LNWR Society Forum

Forum (only) for members of the LNWR Society
It is currently Thu Aug 17, 2017 5:24 pm

All times are UTC




Post new topic Reply to topic  [ 5 posts ] 
Author Message
PostPosted: Thu Aug 03, 2017 6:40 pm 
Offline

Joined: Tue Mar 17, 2015 10:30 pm
Posts: 35
Evening all,

Received via the 'Enquiries' email from the website, a request for help from a member of the South Eastern & Chatham Railway Society who is working on a book on the history of the Continental Mails from London to the Channel ports, where he has discovered an LNWR connection: explained below

"I am currently working on a major book outlining the history of the Continental Mails from London through Kent to the Channel ports (1860 to 1915). One of the TPO's that I am tracing the history of, is the London & Queenborough Sorting Tender which commenced in January 1891. The London, Chatham & Dover Railway operated the train but did not build the two postal vans used on the route until 1893. Between 1891 and 1893 the L&NW Railway leased their 'No.1 van' to the Post Office for the service.

I am desperately trying to find a photograph that might depict this postal van and also any possible plan of its design and layout. Do you think that any of your members or your archive can assist me?"

Can anyone provide any leads or better still photos / plans of 'No.1 van'? In return the Society gets a mention in the credits, and the offer of an article for the Journal.

Best, Ian


Top
 Profile  
 
PostPosted: Fri Aug 04, 2017 7:31 am 
Offline
User avatar

Joined: Sat Feb 06, 2010 5:52 pm
Posts: 588
Location: Woking, Surrey
I have to say that I have never heard of this. AFAIK It is not mentioned in the LNWR Minutes.

Post Office No.1 was a 32ft 0in vehicle built in 1892 (exact date unknown) to Diagram 395 (one of four to this diagram). It was thus not in existence in 1891. In 1894 it was listed as assigned to the Irish Mail service (night Down, day Up). Its predecessor No.1 was a 26ft 0in carriage which had been transfered to the Caledonian Railway in 1885.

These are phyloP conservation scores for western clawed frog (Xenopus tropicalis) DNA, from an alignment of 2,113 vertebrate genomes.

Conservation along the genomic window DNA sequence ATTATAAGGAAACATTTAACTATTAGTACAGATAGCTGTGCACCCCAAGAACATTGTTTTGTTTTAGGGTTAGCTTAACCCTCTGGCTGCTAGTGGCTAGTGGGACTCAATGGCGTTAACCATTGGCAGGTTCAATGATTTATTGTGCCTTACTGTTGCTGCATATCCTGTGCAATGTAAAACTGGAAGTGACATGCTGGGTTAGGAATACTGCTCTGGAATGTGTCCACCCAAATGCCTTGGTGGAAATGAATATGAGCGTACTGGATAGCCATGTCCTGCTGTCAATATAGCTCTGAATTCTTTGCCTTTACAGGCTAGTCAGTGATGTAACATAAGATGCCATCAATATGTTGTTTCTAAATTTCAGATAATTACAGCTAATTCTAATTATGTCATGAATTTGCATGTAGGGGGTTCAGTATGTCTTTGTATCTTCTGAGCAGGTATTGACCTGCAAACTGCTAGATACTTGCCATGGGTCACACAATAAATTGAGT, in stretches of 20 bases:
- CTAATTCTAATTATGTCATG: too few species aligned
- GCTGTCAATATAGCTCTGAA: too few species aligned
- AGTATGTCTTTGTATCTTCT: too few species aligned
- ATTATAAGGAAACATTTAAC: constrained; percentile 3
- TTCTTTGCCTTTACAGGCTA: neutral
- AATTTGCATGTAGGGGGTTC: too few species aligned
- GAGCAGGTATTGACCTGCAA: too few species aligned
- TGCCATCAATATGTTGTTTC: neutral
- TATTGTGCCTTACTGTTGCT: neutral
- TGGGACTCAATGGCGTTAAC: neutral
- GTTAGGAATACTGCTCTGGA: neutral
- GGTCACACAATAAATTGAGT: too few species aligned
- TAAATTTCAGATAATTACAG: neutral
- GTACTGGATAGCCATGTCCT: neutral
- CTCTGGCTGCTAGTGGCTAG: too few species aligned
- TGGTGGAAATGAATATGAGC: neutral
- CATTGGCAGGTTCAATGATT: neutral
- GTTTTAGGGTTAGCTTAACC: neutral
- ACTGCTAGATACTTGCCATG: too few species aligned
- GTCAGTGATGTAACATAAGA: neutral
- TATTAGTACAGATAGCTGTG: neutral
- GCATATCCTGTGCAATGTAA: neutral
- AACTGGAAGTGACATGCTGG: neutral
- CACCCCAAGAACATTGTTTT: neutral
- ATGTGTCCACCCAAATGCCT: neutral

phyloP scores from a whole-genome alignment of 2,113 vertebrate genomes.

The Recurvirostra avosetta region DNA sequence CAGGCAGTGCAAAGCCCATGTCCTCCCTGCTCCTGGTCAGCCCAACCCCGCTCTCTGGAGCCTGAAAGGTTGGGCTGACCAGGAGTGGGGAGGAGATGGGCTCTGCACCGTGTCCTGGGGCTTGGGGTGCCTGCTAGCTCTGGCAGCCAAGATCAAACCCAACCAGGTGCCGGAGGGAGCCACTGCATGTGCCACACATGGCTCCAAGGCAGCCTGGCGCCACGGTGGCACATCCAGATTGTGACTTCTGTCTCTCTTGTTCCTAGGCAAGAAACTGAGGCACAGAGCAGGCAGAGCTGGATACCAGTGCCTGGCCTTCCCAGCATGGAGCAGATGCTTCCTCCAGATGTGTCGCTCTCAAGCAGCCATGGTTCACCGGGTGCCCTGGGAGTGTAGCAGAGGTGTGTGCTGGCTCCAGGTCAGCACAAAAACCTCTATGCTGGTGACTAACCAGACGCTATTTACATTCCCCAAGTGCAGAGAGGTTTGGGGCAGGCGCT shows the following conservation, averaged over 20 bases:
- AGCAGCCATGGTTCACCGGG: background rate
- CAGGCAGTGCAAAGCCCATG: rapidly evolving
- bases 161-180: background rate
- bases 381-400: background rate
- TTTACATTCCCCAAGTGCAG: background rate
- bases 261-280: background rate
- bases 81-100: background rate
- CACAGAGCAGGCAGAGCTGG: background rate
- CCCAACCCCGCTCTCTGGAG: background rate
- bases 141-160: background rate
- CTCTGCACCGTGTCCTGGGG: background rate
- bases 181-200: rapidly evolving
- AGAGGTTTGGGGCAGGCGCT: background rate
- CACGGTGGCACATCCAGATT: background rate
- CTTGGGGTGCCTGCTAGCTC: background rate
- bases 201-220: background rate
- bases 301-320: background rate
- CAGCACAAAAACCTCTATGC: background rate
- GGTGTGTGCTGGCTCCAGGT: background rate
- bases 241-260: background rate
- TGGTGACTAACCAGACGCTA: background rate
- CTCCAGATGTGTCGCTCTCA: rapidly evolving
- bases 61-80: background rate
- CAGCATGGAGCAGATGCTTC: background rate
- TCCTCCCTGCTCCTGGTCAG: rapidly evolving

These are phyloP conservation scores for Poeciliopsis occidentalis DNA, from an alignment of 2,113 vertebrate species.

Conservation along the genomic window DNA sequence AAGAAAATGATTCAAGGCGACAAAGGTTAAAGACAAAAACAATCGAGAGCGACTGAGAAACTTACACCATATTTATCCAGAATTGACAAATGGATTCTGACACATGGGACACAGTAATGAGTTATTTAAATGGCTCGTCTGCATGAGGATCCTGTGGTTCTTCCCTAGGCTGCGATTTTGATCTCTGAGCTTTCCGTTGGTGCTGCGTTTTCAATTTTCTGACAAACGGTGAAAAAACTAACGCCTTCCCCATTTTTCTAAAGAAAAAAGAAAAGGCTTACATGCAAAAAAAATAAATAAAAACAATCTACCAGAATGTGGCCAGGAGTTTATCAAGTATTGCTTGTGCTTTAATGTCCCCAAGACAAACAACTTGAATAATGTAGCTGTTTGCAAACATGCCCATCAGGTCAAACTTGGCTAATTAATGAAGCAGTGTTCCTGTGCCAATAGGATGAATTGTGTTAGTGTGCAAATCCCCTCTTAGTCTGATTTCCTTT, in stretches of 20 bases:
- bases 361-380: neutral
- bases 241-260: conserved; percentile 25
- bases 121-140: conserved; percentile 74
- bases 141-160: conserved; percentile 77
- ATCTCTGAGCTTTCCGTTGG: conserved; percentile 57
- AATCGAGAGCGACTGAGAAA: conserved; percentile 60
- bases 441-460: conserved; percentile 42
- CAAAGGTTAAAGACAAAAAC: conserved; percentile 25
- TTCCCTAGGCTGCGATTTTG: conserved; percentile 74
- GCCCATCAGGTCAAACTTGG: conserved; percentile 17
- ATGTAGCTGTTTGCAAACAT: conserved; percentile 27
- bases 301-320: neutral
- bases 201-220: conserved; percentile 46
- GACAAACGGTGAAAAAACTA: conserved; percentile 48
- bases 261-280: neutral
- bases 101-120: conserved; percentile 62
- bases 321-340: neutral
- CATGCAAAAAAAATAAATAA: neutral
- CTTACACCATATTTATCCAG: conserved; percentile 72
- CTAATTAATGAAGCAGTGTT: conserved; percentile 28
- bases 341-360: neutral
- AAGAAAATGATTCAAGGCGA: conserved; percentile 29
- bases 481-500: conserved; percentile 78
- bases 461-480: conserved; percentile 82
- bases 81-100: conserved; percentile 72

I find it hard to believe that the LNWR would have leased one of its most modern Post Offices which was intended for the most prestigious service to another company. It might be credible were the carriage in question an antique close to being worn out. Did the LCDR have lineside pick-up apparatus? If not why was such a vehicle required?

Post Office No. 1 became 9501 in 1910 and was rebuilt into a 64ft 0in vehicle for the WCJS in 1917 (No.452) and remained in service until 1/62.

_________________
"A man would do nothing, if he waited until he could do it so well that no one at all would find fault with what he has done." - Cardinal Newman


Top
 Profile  
 
PostPosted: Fri Aug 04, 2017 7:39 am 
Offline
User avatar

Joined: Sat Feb 06, 2010 5:52 pm
Posts: 588
Location: Woking, Surrey
If this information is taken from "The Travelling Post Offices of Great Britaqin and Ireland" by H.S.Wilson, (page 141) I can only say that Wilson is not particularly reliable as far as the railway vehicles are concerned. He is more an authority on franking stamps. Were did Wilson get his information?

_________________
"A man would do nothing, if he waited until he could do it so well that no one at all would find fault with what he has done." - Cardinal Newman


Top
 Profile  
 
PostPosted: Mon Aug 07, 2017 10:16 am 
Offline
User avatar

Joined: Sat Feb 06, 2010 5:52 pm
Posts: 588
Location: Woking, Surrey
The more I think about this the less credible it becomes.

As I understand it the LC&DR has no lineside mail pickup apparatus, so why did they want a Travelling Post Office vehicle equipped with net and traductor arms? If all they wanted was a carriage fitted up with tables and pigeon holes for sorting mail, then they could have knocked one up from one of their own vehicles (brake vans?) pretty quickly.

In case LSWR was meant by mistake, I have checked up wth Gordon Weddell's book on LSWR Carriages, and find no mention of anything like this.

_________________
"A man would do nothing, if he waited until he could do it so well that no one at all would find fault with what he has done." - Cardinal Newman


Top
 Profile  
 
PostPosted: Thu Aug 10, 2017 9:45 pm 
Offline

Joined: Tue Mar 17, 2015 10:30 pm
Posts: 35
Thank you Philip.

I've forwarded your comments to the author, with the request that he share any evidence he manages to find with the Society, which he has promised to do. I guess 'watch this space'.........but don't hold your breath!


Top
 Profile  
 
Display posts from previous:  Sort by  
Post new topic Reply to topic  [ 5 posts ] 

All times are UTC


Who is online

Users browsing this forum: Bing [Bot] and 1 guest


You cannot post new topics in this forum
You cannot reply to topics in this forum
You cannot edit your posts in this forum
You cannot delete your posts in this forum
You cannot post attachments in this forum

Powered by phpBB® Forum Software © phpBB Group